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Hooked to the Silver Screen | 1 | Into the Night (1985)

Why am I beginning a new series in this blog, about the films of David Bowie, with this particular movie? It is far from Bowie’s best movie, and his role is pretty small— hardly more than a cameo. The reason is simply it is the most recent movie I’ve watched, other than documentaries, in which Bowie appeared at all.

I originally saw this movie many years ago and recently confused it for the Martin Scorsese movie, After Hours. Into the Night is a moderately amusing John Landis movie, seemingly trying to replicate the everyone-in-the-world-chasing-our-two-heores aspect of The Blues Brothers. And like, The Blues Brothers, Into the Night features some prominent musicians, such as Bowie and Carl Perkins, in small roles. Unlike The Blues Brothers, the musicians in this movie don’t sing. The Blues Brothers is a much better movie.

So is After Hours. After Hours is a near-great movie, but this post is not about After Hours except in that it does have certain superficial similarities to Into the Night. Both are about misadventures of a protagonist with a boring day job and uninspiring life who stumbles into a series of mishaps on one fateful night. Both are comedies and both were released in 1985. That’s where the similarities pretty much end, and sadly, Bowie isn’t in After Hours.

In Into the Night, Bowie plays a hit man who is one of the many antagonists out to get the stars, Jeff Goldblum and Michelle Pfeiffer. He and Carl Perkins, who plays a bodyguard for another character, end up killing each other. It must have been a bizarre idea to cast David Bowie and Carl Perkins in a movie as a couple of tough guys who end up killing each other without making any musical contribution, even to the soundtrack. I think that’s a micro version of the overall movie’s shortcomings— Landis had some great resources to play with, but he failed to make the most of them.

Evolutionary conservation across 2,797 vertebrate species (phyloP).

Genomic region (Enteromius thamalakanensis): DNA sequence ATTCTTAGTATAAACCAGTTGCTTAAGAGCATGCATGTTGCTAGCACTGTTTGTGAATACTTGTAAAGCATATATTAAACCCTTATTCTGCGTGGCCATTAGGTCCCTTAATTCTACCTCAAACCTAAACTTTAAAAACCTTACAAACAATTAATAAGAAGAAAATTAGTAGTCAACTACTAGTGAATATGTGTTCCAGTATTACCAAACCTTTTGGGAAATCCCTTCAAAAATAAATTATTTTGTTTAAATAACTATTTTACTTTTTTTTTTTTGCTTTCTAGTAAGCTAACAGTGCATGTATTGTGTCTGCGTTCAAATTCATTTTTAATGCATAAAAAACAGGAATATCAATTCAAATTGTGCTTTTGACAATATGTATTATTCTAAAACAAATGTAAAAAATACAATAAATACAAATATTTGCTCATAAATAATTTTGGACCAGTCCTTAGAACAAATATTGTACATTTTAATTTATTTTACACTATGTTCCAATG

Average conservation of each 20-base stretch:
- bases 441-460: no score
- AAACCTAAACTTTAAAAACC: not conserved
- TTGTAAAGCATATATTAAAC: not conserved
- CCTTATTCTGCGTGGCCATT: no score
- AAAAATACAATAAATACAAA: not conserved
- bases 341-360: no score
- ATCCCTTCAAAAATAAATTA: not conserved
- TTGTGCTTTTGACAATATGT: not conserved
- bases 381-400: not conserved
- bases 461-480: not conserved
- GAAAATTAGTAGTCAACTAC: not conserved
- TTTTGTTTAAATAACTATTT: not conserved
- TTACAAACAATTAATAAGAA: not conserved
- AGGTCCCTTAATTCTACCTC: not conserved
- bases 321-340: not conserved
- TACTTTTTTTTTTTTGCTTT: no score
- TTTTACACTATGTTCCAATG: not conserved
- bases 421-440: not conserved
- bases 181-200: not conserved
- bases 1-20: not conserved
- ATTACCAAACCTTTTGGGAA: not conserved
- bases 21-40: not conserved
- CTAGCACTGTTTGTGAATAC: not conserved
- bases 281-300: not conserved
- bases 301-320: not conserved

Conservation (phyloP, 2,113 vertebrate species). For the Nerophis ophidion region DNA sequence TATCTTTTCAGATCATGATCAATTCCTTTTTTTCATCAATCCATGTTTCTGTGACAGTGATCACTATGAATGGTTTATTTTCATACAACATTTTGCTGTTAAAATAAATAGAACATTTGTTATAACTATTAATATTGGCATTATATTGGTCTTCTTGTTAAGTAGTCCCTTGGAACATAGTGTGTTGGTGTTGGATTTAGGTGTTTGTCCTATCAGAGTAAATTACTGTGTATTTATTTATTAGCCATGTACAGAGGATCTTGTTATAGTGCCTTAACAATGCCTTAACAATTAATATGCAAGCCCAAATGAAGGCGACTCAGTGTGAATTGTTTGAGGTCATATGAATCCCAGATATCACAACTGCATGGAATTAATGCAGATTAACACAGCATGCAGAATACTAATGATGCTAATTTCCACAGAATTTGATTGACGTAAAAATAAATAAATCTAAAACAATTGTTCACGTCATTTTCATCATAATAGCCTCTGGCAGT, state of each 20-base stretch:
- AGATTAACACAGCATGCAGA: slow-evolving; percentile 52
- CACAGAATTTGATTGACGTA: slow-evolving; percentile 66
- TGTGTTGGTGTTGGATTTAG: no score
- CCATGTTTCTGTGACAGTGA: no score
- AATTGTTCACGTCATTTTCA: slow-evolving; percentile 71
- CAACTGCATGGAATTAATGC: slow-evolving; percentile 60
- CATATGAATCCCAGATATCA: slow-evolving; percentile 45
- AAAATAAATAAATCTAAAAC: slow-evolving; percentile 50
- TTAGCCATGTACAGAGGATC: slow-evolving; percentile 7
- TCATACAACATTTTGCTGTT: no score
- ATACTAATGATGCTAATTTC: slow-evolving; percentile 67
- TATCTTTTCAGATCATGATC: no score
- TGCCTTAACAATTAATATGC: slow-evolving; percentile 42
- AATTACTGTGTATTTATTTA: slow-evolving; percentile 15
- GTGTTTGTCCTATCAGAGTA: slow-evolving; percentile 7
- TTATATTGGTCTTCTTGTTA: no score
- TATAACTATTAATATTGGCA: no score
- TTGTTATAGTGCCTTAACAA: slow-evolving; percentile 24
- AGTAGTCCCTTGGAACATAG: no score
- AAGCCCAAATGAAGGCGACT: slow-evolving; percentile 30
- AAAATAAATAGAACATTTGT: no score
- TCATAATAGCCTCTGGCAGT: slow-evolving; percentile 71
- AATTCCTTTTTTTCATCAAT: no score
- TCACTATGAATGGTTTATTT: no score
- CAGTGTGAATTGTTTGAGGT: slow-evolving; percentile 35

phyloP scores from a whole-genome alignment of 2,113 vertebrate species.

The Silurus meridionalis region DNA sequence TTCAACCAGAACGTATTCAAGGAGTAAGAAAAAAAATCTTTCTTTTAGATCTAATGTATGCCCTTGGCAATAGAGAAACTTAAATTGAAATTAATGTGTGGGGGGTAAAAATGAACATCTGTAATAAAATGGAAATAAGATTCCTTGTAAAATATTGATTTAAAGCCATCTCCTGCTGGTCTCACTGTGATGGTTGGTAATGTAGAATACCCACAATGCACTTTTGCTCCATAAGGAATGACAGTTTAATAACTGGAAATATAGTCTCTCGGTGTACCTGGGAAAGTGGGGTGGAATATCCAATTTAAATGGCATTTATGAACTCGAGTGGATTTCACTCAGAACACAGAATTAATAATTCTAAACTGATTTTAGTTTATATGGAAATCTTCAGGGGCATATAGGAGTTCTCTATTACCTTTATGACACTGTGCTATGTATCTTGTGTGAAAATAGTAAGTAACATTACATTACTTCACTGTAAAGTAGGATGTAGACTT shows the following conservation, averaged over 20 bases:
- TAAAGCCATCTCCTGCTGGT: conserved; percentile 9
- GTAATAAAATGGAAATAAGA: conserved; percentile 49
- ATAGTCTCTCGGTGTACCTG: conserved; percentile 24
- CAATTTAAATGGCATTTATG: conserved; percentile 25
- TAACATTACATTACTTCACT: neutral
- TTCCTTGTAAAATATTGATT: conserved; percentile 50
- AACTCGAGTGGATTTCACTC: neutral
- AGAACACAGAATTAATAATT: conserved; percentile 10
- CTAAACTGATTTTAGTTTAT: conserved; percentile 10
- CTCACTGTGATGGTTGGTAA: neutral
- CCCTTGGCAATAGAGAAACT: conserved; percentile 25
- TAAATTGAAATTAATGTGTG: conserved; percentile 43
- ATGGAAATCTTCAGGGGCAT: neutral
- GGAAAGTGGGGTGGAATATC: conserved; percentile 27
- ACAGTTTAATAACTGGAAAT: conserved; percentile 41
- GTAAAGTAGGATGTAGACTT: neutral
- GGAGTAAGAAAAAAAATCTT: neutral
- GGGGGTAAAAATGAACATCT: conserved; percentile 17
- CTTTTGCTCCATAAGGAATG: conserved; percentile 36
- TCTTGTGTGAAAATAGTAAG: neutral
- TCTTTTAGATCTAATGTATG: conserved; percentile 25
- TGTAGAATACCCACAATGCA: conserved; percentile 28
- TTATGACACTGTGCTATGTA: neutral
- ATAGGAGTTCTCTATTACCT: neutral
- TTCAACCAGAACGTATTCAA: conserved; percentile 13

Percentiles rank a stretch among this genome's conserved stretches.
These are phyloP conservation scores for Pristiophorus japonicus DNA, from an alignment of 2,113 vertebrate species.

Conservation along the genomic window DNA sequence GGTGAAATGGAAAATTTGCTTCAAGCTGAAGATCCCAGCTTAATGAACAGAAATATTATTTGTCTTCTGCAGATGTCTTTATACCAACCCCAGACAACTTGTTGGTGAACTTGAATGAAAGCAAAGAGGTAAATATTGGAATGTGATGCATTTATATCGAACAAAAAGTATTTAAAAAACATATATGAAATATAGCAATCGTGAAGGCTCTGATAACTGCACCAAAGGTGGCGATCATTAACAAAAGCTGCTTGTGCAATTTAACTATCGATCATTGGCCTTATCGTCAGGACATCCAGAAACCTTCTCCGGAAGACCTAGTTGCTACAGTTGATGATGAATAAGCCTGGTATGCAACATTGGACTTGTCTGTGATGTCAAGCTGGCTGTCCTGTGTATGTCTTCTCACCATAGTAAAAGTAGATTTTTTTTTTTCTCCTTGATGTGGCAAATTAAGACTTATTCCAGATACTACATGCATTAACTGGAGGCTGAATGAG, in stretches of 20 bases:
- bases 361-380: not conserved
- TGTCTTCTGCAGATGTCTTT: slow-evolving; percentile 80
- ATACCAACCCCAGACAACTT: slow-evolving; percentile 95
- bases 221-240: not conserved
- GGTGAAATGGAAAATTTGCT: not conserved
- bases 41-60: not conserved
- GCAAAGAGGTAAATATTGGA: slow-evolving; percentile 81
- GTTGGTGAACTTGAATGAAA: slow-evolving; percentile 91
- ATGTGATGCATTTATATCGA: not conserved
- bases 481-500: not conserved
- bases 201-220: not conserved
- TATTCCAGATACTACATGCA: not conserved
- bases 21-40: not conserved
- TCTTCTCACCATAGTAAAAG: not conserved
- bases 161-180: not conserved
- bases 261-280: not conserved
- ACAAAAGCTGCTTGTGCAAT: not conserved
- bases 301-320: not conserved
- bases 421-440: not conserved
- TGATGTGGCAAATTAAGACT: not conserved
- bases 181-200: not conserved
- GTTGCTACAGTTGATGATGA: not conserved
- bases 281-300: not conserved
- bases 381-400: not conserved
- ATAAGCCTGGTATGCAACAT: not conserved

Landis himself has a small role, as one of a trio of bumbling Iranian agents, also out to get Goldblum and Pfeiffer. This gag did not age well and now comes off as racist.

Also, well, I keep going back to After Hours. The lead character in After Hours, played by Griffin Dunne can’t help but make his own situation worse and worse. He decides to be jerky at all thew wrong times, and we see the karma train heading right down the tracks for him. We feel for the guy but at the same time don’t like him. The movie manages to be tense and funny at the same time, as an ominous sense of doom builds and the walls close in on this guy until he is literally encased in plaster. This makes for a more satisfying ride than Into the Night, in which Goldblum is too sympathetic, too heroic and too…safe. Even in violent situations, we don’t feel like he or Pfeiffer are in any real danger. A bumbling John Landis as an Iranian agent or David Bowie playing a hit man for laughs just don’t telegraph that something truly bad is about to happen. Bad things do happen to Dunne in After Hours, and part of the repeated tension-release sequences of the movie that work for it is knowing that the looming threat is very real.

All that said, Into the Night is not a terrible movie. It moves along and, like I said, is amusing. The movie’s great gimmick is the army of cameos — did you notice Jim Henson? What about David Cronenberg? So that’s something. And Bowie’s appearance certainly doesn’t detract from the movie. I kind of would have liked if he had a bigger part. But it is what it is.

As mentioned above, this is the first in what I intend to be a series about Bowie’s movies. I don’t plan to go in any particular order, but hey, if we’re doing movies, let’s have a rating system, right? A four star system seems right? I was going to do blackstars, but oddly I can’t easily plug a black star into the text. So I’m going to use the little Bowie emojis. And ion this case, I’m going to give Into the Night two out of four:



PS: Bowie is in the trailer!

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